Emilio López Arquitecto
Emilio López Herrera
DESIGN AND CONSTRUCTION TEAM
Emilio López Herrera
Johan Grimaldos Rothoblaas
Andres. V. Fotografía
The Quinchuyaku House is located on one of the eastern slopes of Ilaló (extinct volcano), 15 km from Quito, at an altitude of 2600 meters above sea level. With a dry temperate climate, this habitat is part of a gradual replacement project of the existing eucalyptus forest with native flora and fauna.
The architecture is conceived as part of the landscape and its geography. A double-opening envelope functions as a mediator in the landscape from two funnels that converge on one side.
The two open sides of the envelope, oriented east-west, open towards the forest. The double opening allows for cross ventilation and generates an important connection with the place without the need for air conditioning systems.
The construction was made 50% with recycled materials: part of its furniture (stairs and countertops), beams and columns of its structure, and all windows and doors are from an old intervened house in the center of Quito.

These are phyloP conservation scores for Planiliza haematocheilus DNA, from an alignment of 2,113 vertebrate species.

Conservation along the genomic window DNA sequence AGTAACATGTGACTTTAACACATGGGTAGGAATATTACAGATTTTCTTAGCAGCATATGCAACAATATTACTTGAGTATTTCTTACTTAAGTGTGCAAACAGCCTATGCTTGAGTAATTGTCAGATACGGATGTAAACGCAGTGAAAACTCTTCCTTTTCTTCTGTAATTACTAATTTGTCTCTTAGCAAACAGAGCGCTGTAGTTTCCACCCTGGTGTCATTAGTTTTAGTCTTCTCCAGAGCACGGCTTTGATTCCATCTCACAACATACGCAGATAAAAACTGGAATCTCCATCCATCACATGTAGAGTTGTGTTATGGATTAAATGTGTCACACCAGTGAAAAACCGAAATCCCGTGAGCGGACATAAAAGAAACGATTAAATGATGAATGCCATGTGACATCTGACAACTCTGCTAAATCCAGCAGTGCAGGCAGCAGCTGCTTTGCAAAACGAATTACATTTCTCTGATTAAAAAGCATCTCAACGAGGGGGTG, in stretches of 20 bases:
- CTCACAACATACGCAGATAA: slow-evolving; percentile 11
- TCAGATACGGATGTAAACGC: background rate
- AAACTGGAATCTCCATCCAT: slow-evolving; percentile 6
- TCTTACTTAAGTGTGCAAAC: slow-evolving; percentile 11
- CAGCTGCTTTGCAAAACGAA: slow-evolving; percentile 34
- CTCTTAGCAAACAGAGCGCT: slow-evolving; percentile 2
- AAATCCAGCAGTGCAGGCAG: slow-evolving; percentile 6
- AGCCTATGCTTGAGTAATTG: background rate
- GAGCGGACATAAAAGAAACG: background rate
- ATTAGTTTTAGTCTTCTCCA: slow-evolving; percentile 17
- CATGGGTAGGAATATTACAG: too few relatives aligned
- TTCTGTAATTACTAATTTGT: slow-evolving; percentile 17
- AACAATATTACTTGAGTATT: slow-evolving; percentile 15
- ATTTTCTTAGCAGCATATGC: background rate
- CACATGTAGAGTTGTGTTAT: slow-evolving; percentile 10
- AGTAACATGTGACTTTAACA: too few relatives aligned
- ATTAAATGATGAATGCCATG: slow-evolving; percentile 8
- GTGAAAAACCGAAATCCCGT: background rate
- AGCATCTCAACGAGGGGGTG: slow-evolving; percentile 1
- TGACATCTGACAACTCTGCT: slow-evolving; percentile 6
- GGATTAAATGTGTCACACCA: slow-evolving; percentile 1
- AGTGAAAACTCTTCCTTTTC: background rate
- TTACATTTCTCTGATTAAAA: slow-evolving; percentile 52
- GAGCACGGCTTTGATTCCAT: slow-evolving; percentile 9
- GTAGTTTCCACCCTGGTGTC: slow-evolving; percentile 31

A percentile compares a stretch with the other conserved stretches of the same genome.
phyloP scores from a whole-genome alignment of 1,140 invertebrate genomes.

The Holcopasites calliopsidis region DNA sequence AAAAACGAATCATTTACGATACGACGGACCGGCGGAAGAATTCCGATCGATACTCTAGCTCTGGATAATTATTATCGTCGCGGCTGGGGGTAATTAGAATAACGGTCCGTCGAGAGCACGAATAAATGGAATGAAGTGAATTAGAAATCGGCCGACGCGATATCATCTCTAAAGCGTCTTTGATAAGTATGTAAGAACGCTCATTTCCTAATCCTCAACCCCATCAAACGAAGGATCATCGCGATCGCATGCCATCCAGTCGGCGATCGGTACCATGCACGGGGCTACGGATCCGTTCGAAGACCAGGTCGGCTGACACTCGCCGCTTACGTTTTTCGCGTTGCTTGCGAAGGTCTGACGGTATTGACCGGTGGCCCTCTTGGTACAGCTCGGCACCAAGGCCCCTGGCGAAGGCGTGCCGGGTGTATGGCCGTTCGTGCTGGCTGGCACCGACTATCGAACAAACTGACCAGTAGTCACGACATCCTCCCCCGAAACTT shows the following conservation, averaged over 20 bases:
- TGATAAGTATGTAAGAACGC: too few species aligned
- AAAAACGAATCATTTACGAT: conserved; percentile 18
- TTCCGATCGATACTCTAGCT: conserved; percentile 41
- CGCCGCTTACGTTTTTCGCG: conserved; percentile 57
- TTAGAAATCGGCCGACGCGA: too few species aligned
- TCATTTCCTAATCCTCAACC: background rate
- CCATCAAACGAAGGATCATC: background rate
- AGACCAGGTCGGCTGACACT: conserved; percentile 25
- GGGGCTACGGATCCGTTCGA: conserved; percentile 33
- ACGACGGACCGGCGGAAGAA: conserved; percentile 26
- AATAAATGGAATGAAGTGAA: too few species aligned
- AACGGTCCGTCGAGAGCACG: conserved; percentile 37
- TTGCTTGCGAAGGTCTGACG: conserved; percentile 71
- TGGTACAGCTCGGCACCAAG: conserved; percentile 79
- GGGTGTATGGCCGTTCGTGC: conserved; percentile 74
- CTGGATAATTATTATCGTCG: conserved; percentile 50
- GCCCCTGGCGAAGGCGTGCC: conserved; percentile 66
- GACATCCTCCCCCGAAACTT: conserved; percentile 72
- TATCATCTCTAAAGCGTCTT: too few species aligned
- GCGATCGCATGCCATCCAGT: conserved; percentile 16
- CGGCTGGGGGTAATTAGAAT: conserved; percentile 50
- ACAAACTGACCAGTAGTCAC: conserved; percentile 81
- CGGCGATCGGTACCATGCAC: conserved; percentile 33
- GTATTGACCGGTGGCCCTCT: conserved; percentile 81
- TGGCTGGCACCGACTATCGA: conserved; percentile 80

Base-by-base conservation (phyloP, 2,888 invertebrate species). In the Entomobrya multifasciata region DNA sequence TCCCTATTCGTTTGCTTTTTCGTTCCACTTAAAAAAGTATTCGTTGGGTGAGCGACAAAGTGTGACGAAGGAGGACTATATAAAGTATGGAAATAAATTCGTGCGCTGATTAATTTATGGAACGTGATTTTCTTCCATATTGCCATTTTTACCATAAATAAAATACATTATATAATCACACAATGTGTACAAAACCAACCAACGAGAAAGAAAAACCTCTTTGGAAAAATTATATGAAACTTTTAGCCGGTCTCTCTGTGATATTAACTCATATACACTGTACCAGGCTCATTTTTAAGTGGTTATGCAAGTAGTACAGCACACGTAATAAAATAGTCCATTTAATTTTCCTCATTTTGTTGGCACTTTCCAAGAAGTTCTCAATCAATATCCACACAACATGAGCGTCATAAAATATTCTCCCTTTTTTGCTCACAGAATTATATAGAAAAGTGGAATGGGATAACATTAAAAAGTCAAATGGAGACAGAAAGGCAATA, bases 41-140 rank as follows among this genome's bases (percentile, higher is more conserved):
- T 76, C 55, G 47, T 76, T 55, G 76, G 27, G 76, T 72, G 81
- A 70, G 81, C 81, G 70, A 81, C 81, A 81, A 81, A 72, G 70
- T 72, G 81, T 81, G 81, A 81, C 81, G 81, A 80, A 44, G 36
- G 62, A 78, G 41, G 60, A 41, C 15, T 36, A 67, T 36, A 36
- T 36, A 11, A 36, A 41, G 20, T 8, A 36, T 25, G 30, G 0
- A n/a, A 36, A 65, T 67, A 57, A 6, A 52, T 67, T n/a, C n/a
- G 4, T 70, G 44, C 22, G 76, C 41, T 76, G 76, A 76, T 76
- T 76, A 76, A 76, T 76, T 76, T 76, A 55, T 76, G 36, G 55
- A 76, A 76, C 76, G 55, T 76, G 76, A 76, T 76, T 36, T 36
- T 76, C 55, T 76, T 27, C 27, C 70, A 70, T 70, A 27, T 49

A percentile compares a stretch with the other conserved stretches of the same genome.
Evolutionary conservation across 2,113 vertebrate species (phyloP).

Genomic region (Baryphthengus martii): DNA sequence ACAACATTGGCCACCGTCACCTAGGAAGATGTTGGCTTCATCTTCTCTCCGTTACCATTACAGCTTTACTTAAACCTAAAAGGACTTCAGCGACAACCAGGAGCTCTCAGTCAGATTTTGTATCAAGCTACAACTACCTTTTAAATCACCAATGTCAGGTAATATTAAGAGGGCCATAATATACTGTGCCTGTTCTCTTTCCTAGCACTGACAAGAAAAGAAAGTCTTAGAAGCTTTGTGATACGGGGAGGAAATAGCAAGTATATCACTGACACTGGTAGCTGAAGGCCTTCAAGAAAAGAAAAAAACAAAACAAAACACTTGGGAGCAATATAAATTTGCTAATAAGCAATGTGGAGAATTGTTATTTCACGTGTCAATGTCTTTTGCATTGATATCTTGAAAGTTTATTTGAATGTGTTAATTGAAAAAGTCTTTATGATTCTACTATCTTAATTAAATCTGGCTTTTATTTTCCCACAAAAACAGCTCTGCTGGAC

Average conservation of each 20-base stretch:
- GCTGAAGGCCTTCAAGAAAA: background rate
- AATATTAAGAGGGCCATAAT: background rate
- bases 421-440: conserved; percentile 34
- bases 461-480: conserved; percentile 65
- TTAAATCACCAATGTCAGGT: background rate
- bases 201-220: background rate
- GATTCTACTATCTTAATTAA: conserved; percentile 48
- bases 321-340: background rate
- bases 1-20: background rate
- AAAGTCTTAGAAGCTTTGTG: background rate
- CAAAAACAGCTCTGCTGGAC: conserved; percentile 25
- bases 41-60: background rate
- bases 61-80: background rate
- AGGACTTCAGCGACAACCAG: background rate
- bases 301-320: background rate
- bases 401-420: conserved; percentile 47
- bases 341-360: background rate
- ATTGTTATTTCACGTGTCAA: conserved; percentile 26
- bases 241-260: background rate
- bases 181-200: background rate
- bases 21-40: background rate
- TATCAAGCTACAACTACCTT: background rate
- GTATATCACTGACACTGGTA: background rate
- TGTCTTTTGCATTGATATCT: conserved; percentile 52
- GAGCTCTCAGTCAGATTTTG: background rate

From the beginning of the project, a series of mingas or participatory construction processes were carried out, making decisions on the go that transformed the initial design. Local construction workers and close friends participated, fostering an environment of learning and sharing from personal connections.
All the water that is consumed is "harvested" from the existing roofs and stored in nearby tanks. This condition determined the decision that the roof/envelope does not coincide with the facade lines (as initially planned in the project).
This facilitated the location of the water collection tanks. In addition, these "swellings" on the two side facades allow for the placement of the energy storage batteries provided by the solar panels. These solar panels are located on the same envelope and provide 100% of the electrical energy used.
The slopes of Ilaló have undergone a strong process of erosion, which has been increasing in recent years. For this reason, an important part of the work there is soil regeneration.
The gray water from bathrooms and kitchens is used to irrigate growing trees, and a system of terraces alternates with infiltration trenches for rainwater to improve the soil conditions of the place.
The house has a dry toilet, which is a system where human waste goes to a composter that decomposes the matter to make compost for the plants and trees being planted. There is also another composter for organic kitchen waste.